Advice from an Athlete Sponsor

Tips from an Athlete Sponsor to Help You Stand Out

I’ve spent over a decade sponsoring athletes and putting together contracts ranging from “product only” to some of the most financially lucrative in our industry. I’ve worked with athletes of all levels and in almost every organization.

Fitness models, bodybuilders, competitors, physique, bikini, figure, athletes, and so on… What do we all have in common? We love free products.

Here are a few tips to help you stand out.



Ensure you are marketable. How active are you online? Do you have a following? Have you ever appeared in magazines? How often? Today we have access to all kinds of social media technology. I’ve seen many athletes with world-class physiques disappear because they relied solely on their onstage performances.


Making yourself a brand s the first thing you should do to establish yourself as a major player in this industry. It doesn’t matter if you’ve done just one show or 15 shows. Let it be known and create a following. Thousands of bodybuilding/fitness fans around the world are looking for inspiration, and that just might be you! These fans may very well be your biggest supporters. If a company sees that you have a following, you immediately become influential and, therefore, marketable.



Since the beginning of the year, I’ve seen many Facebook postings regarding whether athletes should take “product-only” sponsorships and how much work they should do if this is the case. I was surprised by the number of responses saying, “No, I know my worth” or “I’m worth a lot more than that.” No offence to the athletes that replied with those comments, but I’ve never heard of you. And if we haven’t heard of you, none of my fellow sponsors have either.


One amateur bodybuilder told me about a product sponsorship that he was offered, saying he was going to wait for something better and comparing his situation to basketball legend Michael Jordan. He explained that Michael wouldn’t take a sponsorship that consisted of just shoes, so he shouldn’t take one that consisted of just protein. Having worked very closely with countless athletes over the last decade, I’m certain just about none of them have done Michael Jordan-like things, and this definitely isn’t the mentality to have unless you just finished in the top three at the Olympia or Arnold Classic or are appearing regularly on the covers of our most cherished magazines.


If you get the opportunity for a product-only sponsorship, grab it! And work closely with that company in building your brand and a name for yourself. Many companies have strong Facebook and Twitter followings, and to have your images seen by tens of thousands of their followers is a lot more effective in building your brand than having just your friends and family see your accomplishments.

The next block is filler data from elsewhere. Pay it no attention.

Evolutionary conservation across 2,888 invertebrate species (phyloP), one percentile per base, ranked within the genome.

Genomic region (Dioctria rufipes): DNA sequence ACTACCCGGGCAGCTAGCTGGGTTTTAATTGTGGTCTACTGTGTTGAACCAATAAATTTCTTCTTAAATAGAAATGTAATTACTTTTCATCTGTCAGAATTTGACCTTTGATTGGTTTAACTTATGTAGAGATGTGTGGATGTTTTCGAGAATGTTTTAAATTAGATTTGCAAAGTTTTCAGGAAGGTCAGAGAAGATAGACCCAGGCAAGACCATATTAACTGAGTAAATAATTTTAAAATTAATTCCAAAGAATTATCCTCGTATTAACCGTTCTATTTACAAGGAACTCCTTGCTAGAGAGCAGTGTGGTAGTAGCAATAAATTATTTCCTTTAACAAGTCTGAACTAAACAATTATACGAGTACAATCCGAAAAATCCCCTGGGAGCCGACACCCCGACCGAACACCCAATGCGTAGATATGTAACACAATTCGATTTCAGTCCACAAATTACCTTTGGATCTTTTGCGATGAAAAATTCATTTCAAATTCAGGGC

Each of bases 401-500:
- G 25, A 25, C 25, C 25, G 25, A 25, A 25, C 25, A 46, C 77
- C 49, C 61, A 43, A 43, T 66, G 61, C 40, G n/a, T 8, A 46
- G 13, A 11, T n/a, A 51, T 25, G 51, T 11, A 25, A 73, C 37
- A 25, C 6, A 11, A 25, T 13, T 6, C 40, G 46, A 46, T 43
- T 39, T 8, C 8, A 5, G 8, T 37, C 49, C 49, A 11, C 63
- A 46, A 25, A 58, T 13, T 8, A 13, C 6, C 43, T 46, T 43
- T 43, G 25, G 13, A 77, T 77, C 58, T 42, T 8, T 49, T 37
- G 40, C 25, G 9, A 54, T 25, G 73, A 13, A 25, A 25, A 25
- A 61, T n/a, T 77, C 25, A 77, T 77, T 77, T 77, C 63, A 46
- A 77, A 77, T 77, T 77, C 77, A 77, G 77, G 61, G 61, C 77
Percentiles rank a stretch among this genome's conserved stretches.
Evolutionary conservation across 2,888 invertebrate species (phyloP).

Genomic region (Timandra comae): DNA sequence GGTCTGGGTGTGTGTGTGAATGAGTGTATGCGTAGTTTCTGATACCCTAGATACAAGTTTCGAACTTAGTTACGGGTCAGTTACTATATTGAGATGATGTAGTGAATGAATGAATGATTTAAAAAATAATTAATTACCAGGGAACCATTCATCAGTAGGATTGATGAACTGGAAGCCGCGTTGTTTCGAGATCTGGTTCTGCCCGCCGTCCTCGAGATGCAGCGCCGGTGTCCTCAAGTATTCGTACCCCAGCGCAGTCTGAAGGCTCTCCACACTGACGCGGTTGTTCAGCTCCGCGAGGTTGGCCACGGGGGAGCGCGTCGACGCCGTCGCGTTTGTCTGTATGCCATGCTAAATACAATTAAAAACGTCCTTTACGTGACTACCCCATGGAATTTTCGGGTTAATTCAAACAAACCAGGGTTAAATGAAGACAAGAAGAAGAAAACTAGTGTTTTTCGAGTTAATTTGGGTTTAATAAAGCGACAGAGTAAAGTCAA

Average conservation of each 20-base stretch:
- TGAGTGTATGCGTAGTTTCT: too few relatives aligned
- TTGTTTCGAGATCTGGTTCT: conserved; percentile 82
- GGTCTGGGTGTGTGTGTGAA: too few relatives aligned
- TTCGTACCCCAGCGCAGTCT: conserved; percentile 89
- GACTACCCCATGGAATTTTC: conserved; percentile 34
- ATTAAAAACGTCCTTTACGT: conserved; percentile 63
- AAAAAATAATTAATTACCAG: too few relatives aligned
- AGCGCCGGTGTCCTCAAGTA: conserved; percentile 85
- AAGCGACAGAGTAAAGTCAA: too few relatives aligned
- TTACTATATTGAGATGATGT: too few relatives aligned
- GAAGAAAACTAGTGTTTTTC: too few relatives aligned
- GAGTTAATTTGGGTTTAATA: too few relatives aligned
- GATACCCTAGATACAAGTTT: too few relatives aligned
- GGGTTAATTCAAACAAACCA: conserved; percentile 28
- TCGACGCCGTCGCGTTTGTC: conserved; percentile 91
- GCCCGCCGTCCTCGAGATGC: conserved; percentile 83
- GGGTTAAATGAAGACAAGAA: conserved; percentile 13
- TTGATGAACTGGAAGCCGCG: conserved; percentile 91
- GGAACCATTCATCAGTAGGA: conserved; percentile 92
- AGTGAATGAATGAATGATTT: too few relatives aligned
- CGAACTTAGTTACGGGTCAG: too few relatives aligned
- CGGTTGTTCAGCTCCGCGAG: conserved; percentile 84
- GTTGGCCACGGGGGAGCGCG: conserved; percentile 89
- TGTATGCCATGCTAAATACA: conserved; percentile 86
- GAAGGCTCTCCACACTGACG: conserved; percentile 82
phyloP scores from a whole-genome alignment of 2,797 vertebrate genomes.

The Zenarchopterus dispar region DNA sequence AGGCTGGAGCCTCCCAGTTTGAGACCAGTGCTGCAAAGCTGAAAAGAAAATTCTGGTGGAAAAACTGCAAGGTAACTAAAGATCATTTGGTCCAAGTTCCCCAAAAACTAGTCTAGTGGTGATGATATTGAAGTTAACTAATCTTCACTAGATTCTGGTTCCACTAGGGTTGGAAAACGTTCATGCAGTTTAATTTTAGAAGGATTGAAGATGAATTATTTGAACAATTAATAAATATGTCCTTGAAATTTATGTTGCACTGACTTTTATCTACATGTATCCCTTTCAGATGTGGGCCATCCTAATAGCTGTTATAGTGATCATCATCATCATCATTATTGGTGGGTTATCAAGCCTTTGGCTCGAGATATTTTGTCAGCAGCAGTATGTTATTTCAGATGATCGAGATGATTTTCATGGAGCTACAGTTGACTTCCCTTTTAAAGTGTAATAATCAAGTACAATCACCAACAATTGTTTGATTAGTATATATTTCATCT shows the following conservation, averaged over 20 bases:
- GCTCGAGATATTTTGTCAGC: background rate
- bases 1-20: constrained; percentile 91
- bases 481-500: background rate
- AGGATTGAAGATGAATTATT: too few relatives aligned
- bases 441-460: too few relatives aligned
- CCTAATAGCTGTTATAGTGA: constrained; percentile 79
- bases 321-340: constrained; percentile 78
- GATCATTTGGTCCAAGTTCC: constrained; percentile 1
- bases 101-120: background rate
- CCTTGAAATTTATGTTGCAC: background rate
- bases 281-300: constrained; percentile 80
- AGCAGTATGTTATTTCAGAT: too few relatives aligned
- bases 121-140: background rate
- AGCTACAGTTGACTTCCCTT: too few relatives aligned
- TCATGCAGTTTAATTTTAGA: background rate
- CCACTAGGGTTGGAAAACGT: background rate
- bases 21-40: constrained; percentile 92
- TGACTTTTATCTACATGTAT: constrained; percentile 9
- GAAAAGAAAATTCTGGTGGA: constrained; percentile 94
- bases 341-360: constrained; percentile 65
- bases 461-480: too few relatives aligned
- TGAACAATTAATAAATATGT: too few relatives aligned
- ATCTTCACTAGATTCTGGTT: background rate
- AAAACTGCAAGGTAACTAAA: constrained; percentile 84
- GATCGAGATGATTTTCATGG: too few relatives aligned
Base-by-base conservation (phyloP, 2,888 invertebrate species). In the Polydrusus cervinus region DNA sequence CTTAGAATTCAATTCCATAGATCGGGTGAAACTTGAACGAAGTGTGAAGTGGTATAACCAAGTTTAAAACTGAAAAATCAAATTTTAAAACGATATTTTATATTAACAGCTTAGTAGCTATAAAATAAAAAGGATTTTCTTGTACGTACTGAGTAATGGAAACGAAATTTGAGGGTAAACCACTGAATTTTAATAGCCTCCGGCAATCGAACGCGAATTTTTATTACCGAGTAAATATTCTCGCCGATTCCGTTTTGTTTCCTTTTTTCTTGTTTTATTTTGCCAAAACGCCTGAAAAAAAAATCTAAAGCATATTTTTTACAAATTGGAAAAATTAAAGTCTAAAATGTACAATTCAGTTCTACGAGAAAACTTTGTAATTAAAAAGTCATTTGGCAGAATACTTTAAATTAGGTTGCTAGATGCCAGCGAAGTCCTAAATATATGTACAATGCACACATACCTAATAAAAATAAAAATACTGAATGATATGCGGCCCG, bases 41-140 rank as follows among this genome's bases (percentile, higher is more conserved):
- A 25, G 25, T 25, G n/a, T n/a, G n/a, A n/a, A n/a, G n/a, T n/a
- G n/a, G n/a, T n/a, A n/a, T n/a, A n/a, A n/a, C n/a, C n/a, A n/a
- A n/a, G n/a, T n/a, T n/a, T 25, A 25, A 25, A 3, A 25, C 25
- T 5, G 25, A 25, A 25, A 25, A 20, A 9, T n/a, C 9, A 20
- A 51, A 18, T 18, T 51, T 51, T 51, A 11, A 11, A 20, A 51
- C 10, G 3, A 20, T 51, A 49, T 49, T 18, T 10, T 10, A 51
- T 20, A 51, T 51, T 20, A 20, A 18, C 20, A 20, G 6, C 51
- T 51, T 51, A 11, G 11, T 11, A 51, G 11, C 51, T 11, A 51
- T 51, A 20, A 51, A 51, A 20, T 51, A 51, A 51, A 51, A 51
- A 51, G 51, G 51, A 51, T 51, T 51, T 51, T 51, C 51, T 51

Know the right people in the industry and be a professional. When you’re at your next competition, always portray yourself in a positive light and socialize with the right people—judges, promoters, magazine editors, photographers, and supplement companies. We all talk to each other.


Be prepared with your portfolio and business cards that highlight everything about you and why you’re a marketable athlete. Include information such as your competitive history, your clients, your fans/followers, and what other publications you’ve appeared in or work that you’ve done.



Having a portfolio to present to companies is important, but does your portfolio contain the right images? Working with the right photographer—one knowledgeable in bodybuilding and fitness—will ensure that your physique is translated through images correctly and shows off your best body parts. If you’re a bodybuilder, take shots in the gym lifting heavy weights with the right lighting. If you’re a physique or fitness competitor, take shots with the right clothing so companies can see how great your body is. Photographs are an investment. If you don’t want to invest in yourself, it’s unlikely a supplement company will either.



Often a photographer will get assigned by a magazine or a company to shoot an athlete. If you’re lucky enough to get that call, come into the photo shoot in shape! If you’re not ready to shoot, kindly let the photographer know. Showing up in off-season mode is a gigantic waste of the photographer’s time, and they’ll never print those images. My advice is to always stay two to three weeks out from photo shoot condition.


I cannot stress how fast your reputation will be sullied by not being in shape for a photo shoot, and being unprofessional will always make it into the ears of supplement company owners. Don’t squander opportunities.



Many companies also look for athletes who are willing to document the use of their products through “before and after” transformations. This is a golden opportunity for athletes who happen to go off-season to make gains or make a competitive comeback after taking some time off. Seize it! This is a great way for any amateur athlete to get a foot in the door and start a relationship with a supplement company! Many of today’s biggest sponsored stars started their careers with me through “before and after” transformations.



Invest your money in a champion trainer who’s respected in the industry. Doing this can increase your chances of taking your physique to another level and possibly win you a show. Working with a trainer who has a lot of influence in a company can also speed up the process of getting sponsored!



With today’s technology and websites like this making my life easy… it’s far more likely you will get noticed than ever before.

Take the time, put in the hard work, create a solid athlete listing, and continue to grow as you wait, eventually you will find a sponsor like myself that takes notice.

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